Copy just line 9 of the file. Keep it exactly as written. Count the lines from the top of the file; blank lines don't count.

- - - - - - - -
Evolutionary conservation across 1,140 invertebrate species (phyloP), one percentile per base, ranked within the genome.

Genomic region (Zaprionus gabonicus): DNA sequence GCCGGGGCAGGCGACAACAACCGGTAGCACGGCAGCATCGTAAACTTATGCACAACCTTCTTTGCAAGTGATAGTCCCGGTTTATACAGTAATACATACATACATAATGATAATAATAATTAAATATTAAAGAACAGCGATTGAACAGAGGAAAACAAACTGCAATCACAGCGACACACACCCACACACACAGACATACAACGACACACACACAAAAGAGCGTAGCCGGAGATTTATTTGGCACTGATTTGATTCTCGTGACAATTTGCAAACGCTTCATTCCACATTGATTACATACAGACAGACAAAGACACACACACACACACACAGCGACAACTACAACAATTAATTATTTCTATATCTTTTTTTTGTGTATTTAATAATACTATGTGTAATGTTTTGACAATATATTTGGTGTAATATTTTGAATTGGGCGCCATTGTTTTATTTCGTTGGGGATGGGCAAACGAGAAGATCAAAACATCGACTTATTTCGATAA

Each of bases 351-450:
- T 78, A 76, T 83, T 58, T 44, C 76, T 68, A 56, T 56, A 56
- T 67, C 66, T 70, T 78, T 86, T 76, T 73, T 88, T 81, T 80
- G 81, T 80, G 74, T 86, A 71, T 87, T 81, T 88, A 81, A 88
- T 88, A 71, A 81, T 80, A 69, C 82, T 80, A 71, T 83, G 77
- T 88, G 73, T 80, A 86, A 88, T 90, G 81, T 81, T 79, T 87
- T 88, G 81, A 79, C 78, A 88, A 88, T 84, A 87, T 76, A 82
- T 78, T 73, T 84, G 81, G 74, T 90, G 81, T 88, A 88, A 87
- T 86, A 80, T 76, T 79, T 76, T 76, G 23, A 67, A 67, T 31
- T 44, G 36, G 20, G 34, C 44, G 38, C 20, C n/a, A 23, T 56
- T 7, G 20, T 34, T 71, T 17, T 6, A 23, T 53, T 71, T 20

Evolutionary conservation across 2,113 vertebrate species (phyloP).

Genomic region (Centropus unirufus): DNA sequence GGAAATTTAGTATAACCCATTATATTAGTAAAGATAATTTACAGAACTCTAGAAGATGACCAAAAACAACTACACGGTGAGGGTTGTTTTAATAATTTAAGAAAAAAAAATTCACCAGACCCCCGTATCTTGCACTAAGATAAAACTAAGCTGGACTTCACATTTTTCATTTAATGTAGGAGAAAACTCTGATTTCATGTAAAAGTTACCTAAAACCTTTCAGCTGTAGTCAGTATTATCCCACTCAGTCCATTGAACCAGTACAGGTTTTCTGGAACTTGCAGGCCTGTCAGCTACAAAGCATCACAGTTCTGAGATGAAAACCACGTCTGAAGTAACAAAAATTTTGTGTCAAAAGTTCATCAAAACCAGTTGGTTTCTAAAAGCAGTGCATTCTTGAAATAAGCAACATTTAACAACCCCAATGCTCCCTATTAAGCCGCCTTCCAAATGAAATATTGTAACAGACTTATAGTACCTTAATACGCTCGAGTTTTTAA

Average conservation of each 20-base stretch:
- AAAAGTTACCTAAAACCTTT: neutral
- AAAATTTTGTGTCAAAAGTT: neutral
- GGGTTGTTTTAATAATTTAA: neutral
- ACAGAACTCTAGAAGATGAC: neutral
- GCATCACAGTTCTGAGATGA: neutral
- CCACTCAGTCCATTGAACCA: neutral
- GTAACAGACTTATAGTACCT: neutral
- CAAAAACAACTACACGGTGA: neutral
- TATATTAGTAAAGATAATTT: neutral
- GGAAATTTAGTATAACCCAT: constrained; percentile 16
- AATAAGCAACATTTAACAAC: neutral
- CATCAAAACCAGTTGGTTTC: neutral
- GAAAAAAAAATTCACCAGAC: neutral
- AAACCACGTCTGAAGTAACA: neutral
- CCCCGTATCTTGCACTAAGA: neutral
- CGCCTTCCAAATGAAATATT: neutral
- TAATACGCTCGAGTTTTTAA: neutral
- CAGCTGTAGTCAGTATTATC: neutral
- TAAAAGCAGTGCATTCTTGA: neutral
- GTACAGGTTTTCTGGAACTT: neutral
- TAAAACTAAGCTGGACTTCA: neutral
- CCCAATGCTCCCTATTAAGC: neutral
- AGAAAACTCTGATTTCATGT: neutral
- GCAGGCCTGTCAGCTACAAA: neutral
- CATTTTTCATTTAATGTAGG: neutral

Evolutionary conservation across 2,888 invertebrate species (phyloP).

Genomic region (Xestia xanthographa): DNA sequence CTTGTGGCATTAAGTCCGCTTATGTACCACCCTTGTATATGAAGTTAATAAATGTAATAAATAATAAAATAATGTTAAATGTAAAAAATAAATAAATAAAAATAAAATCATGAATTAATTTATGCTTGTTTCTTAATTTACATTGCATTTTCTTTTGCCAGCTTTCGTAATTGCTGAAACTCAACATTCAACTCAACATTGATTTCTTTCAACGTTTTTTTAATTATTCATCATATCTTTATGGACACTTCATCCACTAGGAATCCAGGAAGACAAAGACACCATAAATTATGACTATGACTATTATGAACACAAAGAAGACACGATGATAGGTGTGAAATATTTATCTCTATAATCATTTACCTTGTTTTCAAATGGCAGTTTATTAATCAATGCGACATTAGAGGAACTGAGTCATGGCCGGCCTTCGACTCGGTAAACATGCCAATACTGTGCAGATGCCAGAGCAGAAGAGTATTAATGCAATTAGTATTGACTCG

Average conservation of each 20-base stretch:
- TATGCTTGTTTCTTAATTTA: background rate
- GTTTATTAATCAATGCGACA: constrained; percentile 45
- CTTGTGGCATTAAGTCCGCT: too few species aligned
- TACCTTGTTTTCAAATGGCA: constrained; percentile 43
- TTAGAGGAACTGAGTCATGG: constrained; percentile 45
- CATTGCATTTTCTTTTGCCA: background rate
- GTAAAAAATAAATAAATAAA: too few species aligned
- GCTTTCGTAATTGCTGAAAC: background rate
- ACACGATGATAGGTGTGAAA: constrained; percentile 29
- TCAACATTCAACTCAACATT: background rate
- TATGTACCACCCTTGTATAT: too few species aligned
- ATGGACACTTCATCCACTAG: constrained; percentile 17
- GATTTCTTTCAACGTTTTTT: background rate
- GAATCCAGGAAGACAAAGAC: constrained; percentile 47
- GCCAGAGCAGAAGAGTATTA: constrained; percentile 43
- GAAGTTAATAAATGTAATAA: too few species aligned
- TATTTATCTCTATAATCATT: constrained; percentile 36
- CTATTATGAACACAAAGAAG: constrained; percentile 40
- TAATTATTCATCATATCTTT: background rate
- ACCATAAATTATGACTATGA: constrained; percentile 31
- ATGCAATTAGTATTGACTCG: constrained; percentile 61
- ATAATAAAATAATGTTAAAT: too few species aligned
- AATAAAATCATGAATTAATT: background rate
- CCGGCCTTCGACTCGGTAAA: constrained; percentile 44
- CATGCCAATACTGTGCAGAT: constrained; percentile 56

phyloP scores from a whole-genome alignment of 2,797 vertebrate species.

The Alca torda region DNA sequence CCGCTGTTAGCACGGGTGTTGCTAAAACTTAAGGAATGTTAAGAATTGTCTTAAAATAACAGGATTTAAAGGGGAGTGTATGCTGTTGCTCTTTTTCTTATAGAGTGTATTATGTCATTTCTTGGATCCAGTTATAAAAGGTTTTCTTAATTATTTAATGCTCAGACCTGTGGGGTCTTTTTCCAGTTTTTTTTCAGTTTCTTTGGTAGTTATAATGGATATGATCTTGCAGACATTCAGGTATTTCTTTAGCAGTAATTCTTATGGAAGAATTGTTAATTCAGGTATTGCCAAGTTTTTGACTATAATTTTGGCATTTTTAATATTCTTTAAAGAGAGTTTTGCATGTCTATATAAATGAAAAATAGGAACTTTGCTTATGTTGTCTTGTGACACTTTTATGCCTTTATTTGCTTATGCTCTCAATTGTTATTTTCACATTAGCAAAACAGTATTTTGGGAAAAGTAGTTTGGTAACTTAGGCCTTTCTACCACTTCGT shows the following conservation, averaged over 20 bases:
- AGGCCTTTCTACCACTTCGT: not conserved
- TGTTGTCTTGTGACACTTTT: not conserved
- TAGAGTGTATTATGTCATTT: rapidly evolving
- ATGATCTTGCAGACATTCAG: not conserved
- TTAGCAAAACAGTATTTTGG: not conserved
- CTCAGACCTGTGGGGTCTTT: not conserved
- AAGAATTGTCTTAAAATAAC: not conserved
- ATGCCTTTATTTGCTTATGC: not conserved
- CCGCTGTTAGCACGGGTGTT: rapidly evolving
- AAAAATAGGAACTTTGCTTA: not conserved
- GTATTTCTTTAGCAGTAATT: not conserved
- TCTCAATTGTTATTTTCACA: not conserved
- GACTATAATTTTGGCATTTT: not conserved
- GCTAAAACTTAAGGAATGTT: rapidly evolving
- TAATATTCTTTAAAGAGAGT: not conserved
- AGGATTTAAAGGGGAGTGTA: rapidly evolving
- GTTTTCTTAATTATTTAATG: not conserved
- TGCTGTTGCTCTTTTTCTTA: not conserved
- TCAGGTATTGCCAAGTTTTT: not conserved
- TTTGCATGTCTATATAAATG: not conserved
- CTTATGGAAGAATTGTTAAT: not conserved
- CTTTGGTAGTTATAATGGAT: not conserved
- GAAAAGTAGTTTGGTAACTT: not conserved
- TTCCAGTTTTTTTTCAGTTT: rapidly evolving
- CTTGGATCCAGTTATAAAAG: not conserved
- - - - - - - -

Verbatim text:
- T 88, G 81, A 79, C 78, A 88, A 88, T 84, A 87, T 76, A 82